How is our planet changing and what are the implications for life on Earth? How can environmental data help us live more sustainably? With our research spanning the oceans, land, atmosphere, magnetosphere and solar system, we are tackling such questions.
The division’s efforts to better understand our planet are far-reaching and exploit a variety of remote observations, including information sourced from sensors on Earth-orbiting satellites.
Rooted in fundamental physics and advanced mathematics, our work ranges from helping farmers and insurers offset agricultural risks from drought and floods through the monitoring of precipitation across Africa to predicting “space weather” with the aim of avoiding disruptions associated with solar storms.
We have strong links with leading meteorological and observational organisations – including the National Centre for Earth Observation, Met Office and ECMWF – and work closely with international space agencies such as UKSA, ESA, EUMETSAT and NASA.
An innovative system for estimating rainfall developed by the Earth Observation and Space Division is directly benefiting the lives of 250 million people across Africa.
The TAMSAT (Tropical Application of Meteorology using Satellite data and ground-based observations) programme provides early warning of potential food shortage crises by integrating data sources to better identify weather patterns likely to result in low crop yields.
Improving food security and humanitarian aid planning in sub-Saharan Africa, the research project has also helped establish weather-based index insurance schemes which protect farmers against the risks of droughts and floods.
- The TAMSAT (Tropical Applications of Meteorology using SATellite data and ground-based observations) programme has been helping farmers across Africa. Our team uses satellite imagery, calibrated against ground observations, for estimating rainfall. This is helping to inform and improve food security, humanitarian aid, and agricultural and economic planning in several African countries.
- Solar Stormwatch is a citizen science project, which identifies and tracks Coronal Mass Ejections (CMEs) in the Heliospheric Imager (HI) data recorded by the twin STEREO satellites.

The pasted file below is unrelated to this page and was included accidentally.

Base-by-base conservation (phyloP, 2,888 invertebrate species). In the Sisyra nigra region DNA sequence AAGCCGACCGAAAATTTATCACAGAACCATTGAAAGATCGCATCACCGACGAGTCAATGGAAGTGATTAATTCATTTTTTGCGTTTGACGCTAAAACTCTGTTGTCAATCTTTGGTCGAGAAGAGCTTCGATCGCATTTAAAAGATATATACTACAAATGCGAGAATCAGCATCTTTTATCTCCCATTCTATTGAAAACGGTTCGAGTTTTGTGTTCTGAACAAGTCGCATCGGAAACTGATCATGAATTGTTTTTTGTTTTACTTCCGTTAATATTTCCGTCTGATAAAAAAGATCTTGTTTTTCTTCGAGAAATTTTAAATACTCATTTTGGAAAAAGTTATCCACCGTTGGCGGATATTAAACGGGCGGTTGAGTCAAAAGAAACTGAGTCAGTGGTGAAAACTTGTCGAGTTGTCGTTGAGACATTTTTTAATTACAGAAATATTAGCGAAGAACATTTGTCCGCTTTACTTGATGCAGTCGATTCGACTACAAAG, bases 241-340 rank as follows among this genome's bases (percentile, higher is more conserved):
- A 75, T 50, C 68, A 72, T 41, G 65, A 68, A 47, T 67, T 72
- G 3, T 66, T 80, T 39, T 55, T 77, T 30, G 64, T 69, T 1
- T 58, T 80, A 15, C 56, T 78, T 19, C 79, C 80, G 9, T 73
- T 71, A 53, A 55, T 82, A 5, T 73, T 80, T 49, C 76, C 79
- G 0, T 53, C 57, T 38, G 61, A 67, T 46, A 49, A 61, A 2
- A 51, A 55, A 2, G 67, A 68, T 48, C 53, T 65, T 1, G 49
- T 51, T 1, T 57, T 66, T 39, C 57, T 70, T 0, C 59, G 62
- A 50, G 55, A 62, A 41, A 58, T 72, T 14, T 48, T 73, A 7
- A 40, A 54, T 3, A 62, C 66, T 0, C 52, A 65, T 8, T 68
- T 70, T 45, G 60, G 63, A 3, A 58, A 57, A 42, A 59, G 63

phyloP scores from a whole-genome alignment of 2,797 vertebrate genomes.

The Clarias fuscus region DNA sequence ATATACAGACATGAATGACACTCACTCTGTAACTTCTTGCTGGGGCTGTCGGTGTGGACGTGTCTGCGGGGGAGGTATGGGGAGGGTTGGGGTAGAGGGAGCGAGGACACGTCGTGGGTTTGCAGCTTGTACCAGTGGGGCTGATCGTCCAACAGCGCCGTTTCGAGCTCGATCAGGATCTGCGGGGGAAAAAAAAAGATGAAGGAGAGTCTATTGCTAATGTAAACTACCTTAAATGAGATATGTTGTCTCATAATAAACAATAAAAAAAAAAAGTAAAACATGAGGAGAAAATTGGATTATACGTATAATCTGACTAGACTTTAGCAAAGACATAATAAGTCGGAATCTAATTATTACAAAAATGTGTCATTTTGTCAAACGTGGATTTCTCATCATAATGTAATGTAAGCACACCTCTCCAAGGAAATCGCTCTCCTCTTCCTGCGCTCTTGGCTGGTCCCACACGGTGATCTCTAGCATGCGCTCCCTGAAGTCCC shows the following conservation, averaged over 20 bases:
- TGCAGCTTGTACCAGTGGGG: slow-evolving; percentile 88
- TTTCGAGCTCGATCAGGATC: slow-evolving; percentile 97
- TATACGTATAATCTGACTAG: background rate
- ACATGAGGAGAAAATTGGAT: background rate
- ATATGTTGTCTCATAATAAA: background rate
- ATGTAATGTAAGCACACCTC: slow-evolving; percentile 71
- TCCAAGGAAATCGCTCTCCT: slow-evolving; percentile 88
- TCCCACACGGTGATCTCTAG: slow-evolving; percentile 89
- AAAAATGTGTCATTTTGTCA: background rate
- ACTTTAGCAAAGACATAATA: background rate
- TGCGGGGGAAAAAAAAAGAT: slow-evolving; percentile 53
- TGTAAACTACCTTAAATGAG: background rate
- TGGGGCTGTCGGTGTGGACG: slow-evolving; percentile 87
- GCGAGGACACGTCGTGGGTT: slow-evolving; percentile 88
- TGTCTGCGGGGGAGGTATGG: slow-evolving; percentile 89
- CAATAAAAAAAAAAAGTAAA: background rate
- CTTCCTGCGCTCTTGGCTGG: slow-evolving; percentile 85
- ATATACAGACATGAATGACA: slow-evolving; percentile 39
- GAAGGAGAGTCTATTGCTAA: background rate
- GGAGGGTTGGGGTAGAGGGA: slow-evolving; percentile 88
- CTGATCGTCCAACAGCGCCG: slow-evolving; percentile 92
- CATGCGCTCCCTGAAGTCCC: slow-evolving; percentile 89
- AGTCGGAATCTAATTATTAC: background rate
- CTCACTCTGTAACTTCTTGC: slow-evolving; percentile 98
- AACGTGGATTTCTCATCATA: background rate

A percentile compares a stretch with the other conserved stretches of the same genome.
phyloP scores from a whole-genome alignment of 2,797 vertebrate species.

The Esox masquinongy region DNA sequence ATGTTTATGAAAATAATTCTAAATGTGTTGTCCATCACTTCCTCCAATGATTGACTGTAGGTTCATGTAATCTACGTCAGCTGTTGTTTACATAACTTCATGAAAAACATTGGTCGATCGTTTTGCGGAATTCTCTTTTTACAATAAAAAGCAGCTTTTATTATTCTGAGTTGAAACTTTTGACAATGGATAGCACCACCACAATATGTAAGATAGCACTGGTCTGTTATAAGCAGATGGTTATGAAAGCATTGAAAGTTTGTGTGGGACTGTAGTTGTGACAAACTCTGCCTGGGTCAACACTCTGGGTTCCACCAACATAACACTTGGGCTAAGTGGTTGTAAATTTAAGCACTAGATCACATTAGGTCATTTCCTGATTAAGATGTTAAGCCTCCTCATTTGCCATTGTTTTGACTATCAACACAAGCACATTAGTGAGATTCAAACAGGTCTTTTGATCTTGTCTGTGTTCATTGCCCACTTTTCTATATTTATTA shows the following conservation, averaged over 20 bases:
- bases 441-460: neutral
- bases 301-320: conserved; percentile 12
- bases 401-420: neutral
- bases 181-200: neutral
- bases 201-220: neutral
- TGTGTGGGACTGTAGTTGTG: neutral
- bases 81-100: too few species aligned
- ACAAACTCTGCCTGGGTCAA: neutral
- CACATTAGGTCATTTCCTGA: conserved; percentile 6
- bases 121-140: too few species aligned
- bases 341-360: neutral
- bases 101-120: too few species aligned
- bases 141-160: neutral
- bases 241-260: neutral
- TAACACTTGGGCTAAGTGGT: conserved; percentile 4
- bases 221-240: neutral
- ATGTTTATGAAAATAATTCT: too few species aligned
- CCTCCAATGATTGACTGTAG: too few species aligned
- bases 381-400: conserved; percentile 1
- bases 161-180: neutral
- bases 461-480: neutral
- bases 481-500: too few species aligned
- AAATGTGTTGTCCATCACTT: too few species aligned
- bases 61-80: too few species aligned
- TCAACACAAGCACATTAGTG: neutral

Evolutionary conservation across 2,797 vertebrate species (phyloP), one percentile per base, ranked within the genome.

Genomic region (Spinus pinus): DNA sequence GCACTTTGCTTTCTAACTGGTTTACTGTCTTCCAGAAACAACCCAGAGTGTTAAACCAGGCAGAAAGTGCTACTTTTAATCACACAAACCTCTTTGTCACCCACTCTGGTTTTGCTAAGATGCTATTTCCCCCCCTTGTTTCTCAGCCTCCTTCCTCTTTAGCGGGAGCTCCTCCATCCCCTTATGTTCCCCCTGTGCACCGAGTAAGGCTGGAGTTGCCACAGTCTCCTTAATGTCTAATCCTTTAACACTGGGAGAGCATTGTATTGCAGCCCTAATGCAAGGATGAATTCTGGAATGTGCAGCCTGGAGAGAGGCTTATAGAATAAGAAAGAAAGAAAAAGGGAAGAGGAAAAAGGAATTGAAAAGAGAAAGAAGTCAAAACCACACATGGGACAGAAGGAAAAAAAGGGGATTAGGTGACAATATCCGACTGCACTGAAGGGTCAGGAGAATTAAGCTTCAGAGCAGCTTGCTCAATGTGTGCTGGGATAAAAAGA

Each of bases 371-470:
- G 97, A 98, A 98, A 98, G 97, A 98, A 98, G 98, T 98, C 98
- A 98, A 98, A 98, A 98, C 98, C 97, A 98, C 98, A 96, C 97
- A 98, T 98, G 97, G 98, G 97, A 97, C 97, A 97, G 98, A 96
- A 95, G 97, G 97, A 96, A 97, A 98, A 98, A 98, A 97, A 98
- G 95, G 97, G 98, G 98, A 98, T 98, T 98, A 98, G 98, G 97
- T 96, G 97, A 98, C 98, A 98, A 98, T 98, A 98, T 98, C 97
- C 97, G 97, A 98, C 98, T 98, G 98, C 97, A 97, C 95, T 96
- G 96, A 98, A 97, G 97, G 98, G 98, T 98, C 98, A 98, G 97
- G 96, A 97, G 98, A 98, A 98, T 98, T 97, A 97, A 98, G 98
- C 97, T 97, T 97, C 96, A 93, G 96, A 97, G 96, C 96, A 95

- The FIDUCEO project brings insights from metrology (measurement science) to the observation of Earth’s climate from space. We will produce nine datasets and a suite of software tools, which will be made available under the Creative Commons licence, where possible.
- Our EMPIRE data assimilation codes enable model developers to change the source code of their work in order to simplify and speed up data assimilation.
Barnard, L., Scott, C., Owens, M., Lockwood, M., Tucker-Hood, K., Thomas, S., Crothers, S., Davies, J. A., Harrison, R., Lintott, C., Simpson, R., O'Donnell, J., Smith, A. M., Waterson, N., Bamford, S., Romeo, F., Kukula, M., Owens, B., Savani, N., Wilkinson, J., Baeten, E., Poeffel, L. and Harder, B. (2014) The Solar Stormwatch CME catalogue: results from the first space weather citizen science project. Space Weather, 12 (12). pp. 657-674. ISSN 1542-7390 doi: 10.1002/2014SW001119
Van Leeuwen, P. J. (2015) Representation errors and retrievals in linear and nonlinear data assimilation. Quarterly Journal of the Royal Meteorological Society, 141 (690). pp. 1612-1623. ISSN 1477-870X doi: 10.1002/qj.2464
Black, E., Mithen, S., Hoskins, B. and Cornforth, R. (2010) Water and society: past, present and future. Philosophical Transactions of the Royal Society A: Mathematical, Physical and Engineering Sciences, 368 (1931). pp. 5107-5110. ISSN 1364-503X doi: 10.1098/rsta.2010.0216
Illingworth, A. J., Cimini, D., Gaffard, C., Haeffelin, M., Lehmann, V., Löhnert, U., O’Connor, E. J. and Ruffieux, D. (2015) Exploiting existing ground-based remote sensing networks to improve high-resolution weather forecasts. Bulletin of the American Meteorological Society, 96 (12). pp. 2107-2125. ISSN 1520-0477 doi: 10.1175/BAMS-D-13-00283.1
Merchant, C. J., Matthiesen, S., Rayner, N. A., Remedios, J. J., Jones, P. D., Olesen, F., Trewin, B., Thorne, P. W., Auchmann, R., Corlett, G. K., Guillevic, P. C. and Hulley, G. C. (2013) The surface temperatures of Earth: steps towards integrated understanding of variability and change. Geoscientific Instrumentation, Methods and Data Systems, 2 (2). pp. 305-321. ISSN 2193-0864 doi: 10.5194/gi-2-305-2013
Find out more about funded PhD opportunities within our research division and the Department of Meteorology: